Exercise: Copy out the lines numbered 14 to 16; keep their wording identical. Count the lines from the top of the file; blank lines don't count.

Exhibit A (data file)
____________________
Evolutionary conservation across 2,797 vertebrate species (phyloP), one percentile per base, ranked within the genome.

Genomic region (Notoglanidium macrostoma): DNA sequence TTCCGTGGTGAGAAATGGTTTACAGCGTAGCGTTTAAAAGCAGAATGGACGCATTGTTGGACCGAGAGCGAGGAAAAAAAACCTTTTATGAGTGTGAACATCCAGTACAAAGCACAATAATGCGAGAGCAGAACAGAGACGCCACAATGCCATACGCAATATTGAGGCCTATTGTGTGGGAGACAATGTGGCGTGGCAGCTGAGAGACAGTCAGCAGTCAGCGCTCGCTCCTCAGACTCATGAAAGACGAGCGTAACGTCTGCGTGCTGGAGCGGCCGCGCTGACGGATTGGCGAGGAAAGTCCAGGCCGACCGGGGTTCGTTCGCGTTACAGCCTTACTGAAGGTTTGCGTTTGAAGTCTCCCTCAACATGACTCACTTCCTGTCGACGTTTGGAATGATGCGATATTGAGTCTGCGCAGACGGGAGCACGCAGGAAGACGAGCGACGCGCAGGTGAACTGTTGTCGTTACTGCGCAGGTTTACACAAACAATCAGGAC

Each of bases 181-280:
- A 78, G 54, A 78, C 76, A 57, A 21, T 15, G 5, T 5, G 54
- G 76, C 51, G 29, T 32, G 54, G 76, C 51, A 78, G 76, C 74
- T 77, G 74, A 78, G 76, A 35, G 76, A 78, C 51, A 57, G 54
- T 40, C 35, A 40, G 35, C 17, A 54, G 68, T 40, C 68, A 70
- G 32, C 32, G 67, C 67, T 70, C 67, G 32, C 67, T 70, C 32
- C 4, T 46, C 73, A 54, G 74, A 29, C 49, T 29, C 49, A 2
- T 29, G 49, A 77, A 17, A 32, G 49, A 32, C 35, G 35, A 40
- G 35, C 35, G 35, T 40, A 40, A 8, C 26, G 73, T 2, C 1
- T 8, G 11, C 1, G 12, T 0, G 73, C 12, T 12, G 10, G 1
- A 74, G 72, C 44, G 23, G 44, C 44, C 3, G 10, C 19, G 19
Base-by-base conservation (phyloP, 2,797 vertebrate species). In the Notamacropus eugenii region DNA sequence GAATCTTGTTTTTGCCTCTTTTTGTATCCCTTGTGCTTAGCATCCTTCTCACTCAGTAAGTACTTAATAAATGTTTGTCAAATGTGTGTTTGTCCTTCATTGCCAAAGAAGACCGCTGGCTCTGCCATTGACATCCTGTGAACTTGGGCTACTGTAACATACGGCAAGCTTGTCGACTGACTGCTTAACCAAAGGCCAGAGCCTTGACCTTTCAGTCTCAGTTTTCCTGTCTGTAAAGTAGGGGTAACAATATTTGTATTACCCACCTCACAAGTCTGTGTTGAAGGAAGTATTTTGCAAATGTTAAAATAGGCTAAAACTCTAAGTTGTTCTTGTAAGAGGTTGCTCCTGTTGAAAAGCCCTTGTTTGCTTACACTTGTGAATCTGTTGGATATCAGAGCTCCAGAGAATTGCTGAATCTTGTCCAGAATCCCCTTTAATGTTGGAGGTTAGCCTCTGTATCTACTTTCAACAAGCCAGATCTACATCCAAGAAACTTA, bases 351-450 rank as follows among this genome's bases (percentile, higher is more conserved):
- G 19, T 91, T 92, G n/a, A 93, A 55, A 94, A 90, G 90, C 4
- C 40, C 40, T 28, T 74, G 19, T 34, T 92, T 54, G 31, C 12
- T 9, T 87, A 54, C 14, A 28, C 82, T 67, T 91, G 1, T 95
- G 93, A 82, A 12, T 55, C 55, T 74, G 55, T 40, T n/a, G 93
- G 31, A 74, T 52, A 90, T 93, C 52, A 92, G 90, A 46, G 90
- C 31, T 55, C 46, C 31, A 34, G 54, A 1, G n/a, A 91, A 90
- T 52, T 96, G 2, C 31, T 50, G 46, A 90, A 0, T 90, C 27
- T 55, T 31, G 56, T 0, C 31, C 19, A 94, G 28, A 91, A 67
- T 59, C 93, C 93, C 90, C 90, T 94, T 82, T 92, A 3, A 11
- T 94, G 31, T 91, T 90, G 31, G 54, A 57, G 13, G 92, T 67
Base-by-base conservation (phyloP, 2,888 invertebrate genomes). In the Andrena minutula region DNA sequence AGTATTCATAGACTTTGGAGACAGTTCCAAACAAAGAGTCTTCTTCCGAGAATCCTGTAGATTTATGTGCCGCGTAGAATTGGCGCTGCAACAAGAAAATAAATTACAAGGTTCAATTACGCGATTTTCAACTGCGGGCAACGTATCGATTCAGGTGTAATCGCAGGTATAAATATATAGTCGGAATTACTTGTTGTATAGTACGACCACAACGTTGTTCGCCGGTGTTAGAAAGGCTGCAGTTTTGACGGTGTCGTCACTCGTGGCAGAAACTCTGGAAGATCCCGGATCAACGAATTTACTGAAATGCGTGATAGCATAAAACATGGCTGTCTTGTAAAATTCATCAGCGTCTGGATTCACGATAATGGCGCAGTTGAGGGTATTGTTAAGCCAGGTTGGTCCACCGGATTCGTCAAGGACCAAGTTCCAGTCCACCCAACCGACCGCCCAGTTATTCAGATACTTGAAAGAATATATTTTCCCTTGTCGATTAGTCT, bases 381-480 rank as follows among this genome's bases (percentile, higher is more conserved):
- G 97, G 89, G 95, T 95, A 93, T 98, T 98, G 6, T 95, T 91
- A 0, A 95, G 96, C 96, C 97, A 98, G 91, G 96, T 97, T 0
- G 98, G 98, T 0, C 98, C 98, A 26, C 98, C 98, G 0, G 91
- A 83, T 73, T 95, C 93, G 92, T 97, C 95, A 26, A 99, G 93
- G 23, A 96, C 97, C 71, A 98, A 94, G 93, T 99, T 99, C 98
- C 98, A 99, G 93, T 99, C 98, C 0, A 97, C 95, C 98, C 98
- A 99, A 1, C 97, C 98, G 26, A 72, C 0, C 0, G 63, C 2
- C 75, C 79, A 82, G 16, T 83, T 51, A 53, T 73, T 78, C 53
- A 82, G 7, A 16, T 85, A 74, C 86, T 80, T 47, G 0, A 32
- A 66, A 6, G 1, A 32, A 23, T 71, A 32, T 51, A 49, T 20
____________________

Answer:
Base-by-base conservation (phyloP, 2,797 vertebrate species). In the Notamacropus eugenii region DNA sequence GAATCTTGTTTTTGCCTCTTTTTGTATCCCTTGTGCTTAGCATCCTTCTCACTCAGTAAGTACTTAATAAATGTTTGTCAAATGTGTGTTTGTCCTTCATTGCCAAAGAAGACCGCTGGCTCTGCCATTGACATCCTGTGAACTTGGGCTACTGTAACATACGGCAAGCTTGTCGACTGACTGCTTAACCAAAGGCCAGAGCCTTGACCTTTCAGTCTCAGTTTTCCTGTCTGTAAAGTAGGGGTAACAATATTTGTATTACCCACCTCACAAGTCTGTGTTGAAGGAAGTATTTTGCAAATGTTAAAATAGGCTAAAACTCTAAGTTGTTCTTGTAAGAGGTTGCTCCTGTTGAAAAGCCCTTGTTTGCTTACACTTGTGAATCTGTTGGATATCAGAGCTCCAGAGAATTGCTGAATCTTGTCCAGAATCCCCTTTAATGTTGGAGGTTAGCCTCTGTATCTACTTTCAACAAGCCAGATCTACATCCAAGAAACTTA, bases 351-450 rank as follows among this genome's bases (percentile, higher is more conserved):
- G 19, T 91, T 92, G n/a, A 93, A 55, A 94, A 90, G 90, C 4
- C 40, C 40, T 28, T 74, G 19, T 34, T 92, T 54, G 31, C 12